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Vail Valley: What’s your motive for action?

It’s the thought that counts, isn’t it? Well, maybe, sometimes.

Intending to do something is just like doing it right? No.

You know how good intentions sound: “I would have done it but…” or “I could have done it if only…”



Or maybe you are reminded of the scene in the Blues Brothers movie where Carrie Fisher is about to shoot John Belushi for leaving her at the altar. But just before she pulls the trigger, Belushi cries out a litany of excuses, “I ran out of gas! I–I had a flat tire! I didn’t have enough money for cab fare! My tux didn’t come back from the cleaners! An old friend came in from out of town! Someone stole my car! There was an earthquake! A terrible flood! Locusts! IT WASN’T MY FAULT!

Here we are, less than a month after we planned and announced our New Year’s Resolutions with the very best of intentions to adhere to and complete. How are we doing? Have our intentions been supported by our actions? Or did we run out of gas, get a flat tire, or just maybe our tux didn’t make it back from the cleaners? Are excuses winning out over our intent and actions?



New Year’s Eve and New Year’s Day are simply dates on a calendar. Out of tradition most people choose these days to do one of three things: stop a bad habit, commit to a new and better life, or make a long-desired change in their life. The good news is that we can choose any day or date to renew our commitment, commit to a new resolution, or take aim at a desired goal. How about today? How about right now?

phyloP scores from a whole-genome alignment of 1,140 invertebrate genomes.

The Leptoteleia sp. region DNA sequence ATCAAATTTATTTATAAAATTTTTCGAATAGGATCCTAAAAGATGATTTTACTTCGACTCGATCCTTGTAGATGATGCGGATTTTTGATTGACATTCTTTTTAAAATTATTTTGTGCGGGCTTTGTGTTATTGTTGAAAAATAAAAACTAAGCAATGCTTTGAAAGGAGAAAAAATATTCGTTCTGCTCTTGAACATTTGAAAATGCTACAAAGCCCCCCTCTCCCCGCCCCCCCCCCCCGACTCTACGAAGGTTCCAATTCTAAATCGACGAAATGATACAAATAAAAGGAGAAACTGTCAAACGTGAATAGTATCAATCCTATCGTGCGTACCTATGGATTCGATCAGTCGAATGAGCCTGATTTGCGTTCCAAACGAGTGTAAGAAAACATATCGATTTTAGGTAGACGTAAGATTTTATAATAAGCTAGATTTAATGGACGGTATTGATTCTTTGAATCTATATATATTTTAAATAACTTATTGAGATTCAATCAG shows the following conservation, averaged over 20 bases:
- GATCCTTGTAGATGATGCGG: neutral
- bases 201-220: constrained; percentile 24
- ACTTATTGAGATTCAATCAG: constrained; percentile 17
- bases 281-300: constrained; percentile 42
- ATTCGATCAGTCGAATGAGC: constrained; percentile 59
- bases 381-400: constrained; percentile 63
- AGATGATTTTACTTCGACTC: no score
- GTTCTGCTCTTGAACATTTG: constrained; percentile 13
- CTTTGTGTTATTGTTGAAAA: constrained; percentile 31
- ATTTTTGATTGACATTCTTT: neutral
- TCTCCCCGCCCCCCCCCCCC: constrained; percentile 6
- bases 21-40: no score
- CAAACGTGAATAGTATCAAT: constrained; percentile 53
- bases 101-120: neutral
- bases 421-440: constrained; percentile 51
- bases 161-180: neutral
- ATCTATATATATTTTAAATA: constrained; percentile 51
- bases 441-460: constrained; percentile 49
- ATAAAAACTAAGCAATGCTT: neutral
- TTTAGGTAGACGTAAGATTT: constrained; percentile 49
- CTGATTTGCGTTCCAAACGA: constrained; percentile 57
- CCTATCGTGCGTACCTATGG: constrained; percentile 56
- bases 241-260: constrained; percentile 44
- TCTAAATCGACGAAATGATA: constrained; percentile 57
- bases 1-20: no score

I have also heard it said that intent is more important than technique. I have taught this very principle. When I teach this and talk about intent my goal is to help people understand that although we may lack the required skills to succeed, our sincere intent shines through and most people will acknowledge and appreciate the effort as the effort is really the action and attempt to meet the goal or expectation.

Motivation typically drives our New Year’s resolutions. Motivation is sometimes broken down and defined in its simplest form as motive-for-action. The action always seems to be the most difficult part. It really shouldn’t be, as all we have to do is start, begin, try, and take that first step to generate the slightest movement in the direction we wish to go. I promise you, once you get started, you will be more than on your way to reaching your destination.



There are fewer feelings that can compete with a goal or resolution that has been achieved. It is energizing and fulfilling while inspiring us to seek future challenges in our lives. What is your motivation, your motive-for-action that will inspire your commitment to reward yourself with the fulfillment of your goals and dreams in 2011?

Intent is awesome, action is better, and excuses are unacceptable. I would love to hear all about your commitment to your goals at gotonorton@gmail.com and let’s make it a better than good week.

Michael Norton is a strategic consultant, business and personal coach and motivational speaker, and CEO of http://www.candogo.com. He writes a weekly motivational column for the Vail Daily.


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